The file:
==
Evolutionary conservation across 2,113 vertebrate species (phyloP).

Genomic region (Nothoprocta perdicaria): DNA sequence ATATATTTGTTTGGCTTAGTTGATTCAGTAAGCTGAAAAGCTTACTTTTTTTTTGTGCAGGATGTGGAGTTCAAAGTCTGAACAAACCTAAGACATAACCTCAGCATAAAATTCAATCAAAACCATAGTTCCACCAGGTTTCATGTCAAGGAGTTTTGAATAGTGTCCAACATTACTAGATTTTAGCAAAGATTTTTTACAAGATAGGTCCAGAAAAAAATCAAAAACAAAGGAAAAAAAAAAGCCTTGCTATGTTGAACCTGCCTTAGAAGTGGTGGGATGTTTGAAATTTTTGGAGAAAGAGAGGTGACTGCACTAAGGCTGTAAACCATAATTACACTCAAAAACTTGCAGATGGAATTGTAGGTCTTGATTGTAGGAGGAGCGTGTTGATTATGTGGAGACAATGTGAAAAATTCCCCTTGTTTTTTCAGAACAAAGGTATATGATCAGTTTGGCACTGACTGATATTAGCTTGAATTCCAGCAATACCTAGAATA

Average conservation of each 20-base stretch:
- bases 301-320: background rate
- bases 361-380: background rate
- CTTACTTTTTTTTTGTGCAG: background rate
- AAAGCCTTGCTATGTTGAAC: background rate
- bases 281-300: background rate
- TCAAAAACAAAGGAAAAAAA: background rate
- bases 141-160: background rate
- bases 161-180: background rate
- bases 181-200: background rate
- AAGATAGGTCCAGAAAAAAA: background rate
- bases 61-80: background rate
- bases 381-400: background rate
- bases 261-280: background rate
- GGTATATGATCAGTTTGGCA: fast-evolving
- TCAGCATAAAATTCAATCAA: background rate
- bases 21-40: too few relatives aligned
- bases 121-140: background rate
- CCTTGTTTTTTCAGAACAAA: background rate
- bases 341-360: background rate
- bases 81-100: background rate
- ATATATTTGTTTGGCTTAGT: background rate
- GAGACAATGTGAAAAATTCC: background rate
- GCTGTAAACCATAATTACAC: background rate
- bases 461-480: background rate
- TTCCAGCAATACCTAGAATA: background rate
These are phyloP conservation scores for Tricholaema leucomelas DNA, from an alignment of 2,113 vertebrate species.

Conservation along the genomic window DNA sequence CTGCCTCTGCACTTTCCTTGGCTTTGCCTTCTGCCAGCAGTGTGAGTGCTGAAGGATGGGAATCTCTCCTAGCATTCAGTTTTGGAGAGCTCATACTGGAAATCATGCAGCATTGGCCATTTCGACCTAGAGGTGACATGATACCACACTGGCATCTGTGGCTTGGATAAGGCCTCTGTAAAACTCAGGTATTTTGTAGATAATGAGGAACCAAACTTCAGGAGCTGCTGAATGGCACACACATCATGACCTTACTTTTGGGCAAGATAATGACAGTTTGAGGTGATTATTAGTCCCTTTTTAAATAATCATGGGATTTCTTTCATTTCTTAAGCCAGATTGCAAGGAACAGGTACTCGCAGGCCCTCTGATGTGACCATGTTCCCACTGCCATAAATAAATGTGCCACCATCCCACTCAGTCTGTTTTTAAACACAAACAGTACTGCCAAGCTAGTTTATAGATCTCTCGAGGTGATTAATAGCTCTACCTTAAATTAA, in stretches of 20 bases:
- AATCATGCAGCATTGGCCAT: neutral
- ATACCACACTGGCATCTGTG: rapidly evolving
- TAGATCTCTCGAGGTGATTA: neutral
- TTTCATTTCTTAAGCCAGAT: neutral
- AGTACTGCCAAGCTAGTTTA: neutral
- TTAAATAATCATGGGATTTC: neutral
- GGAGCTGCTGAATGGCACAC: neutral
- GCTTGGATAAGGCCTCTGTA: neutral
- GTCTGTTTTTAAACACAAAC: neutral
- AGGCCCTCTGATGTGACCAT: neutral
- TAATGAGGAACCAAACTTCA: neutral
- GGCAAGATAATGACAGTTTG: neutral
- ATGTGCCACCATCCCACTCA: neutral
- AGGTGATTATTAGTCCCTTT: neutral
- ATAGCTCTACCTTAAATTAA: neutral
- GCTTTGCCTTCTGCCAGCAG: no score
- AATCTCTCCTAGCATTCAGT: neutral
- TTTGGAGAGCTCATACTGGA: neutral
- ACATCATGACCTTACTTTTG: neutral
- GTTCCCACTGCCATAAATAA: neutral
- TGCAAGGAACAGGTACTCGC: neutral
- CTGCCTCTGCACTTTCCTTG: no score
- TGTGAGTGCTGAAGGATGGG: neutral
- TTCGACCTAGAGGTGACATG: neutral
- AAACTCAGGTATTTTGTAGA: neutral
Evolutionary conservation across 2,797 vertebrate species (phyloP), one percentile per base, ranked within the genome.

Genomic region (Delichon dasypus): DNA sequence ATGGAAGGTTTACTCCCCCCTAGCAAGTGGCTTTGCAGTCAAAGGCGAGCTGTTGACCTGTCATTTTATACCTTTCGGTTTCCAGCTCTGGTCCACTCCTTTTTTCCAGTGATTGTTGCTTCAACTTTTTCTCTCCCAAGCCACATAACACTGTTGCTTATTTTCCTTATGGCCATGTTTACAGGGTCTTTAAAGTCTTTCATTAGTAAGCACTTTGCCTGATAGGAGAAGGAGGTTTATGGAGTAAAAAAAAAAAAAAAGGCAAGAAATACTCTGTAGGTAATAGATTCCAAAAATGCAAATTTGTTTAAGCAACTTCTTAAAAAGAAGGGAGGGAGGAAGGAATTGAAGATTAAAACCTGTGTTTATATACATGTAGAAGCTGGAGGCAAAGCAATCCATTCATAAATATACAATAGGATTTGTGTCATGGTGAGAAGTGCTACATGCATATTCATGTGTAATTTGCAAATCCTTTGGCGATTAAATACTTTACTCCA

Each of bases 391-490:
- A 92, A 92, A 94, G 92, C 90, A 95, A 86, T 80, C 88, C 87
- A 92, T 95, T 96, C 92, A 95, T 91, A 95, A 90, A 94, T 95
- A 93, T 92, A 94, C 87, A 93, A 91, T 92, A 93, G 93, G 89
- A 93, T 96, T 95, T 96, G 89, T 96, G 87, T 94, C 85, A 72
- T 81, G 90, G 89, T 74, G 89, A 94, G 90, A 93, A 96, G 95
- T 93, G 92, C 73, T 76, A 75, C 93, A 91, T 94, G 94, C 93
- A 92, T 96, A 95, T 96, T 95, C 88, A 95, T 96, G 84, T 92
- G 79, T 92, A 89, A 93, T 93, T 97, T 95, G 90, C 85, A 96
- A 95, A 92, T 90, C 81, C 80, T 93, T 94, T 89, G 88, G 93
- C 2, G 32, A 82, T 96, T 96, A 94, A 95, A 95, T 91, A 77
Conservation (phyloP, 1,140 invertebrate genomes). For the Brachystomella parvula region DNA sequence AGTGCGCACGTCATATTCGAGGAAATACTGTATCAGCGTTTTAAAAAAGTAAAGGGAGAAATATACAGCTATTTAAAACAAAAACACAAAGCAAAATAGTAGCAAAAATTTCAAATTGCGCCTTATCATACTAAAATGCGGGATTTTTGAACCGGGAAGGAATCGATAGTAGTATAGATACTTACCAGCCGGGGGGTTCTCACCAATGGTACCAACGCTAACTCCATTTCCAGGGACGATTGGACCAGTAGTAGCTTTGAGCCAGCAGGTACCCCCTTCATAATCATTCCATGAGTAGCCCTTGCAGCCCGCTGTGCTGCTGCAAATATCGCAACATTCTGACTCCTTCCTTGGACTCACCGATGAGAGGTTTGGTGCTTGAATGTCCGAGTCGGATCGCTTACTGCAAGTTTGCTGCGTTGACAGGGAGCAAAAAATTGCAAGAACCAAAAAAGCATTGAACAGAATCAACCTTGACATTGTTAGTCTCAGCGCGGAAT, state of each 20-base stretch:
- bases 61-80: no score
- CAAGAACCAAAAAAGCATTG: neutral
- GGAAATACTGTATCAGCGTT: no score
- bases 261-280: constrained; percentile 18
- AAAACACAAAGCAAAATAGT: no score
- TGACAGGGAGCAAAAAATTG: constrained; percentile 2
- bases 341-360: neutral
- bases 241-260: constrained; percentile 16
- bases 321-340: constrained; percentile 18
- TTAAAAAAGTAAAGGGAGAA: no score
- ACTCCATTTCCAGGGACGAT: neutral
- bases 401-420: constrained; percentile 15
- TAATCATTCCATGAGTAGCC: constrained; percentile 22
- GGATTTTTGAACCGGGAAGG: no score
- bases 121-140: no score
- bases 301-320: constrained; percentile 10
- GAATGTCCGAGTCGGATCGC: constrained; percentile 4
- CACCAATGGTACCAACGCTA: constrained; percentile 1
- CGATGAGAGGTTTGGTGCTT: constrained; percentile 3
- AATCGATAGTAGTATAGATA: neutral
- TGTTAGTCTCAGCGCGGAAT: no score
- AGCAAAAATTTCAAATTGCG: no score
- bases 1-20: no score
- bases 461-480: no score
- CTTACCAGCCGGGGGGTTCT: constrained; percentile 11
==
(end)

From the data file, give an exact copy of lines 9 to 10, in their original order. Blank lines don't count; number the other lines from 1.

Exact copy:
- TCAAAAACAAAGGAAAAAAA: background rate
- bases 141-160: background rate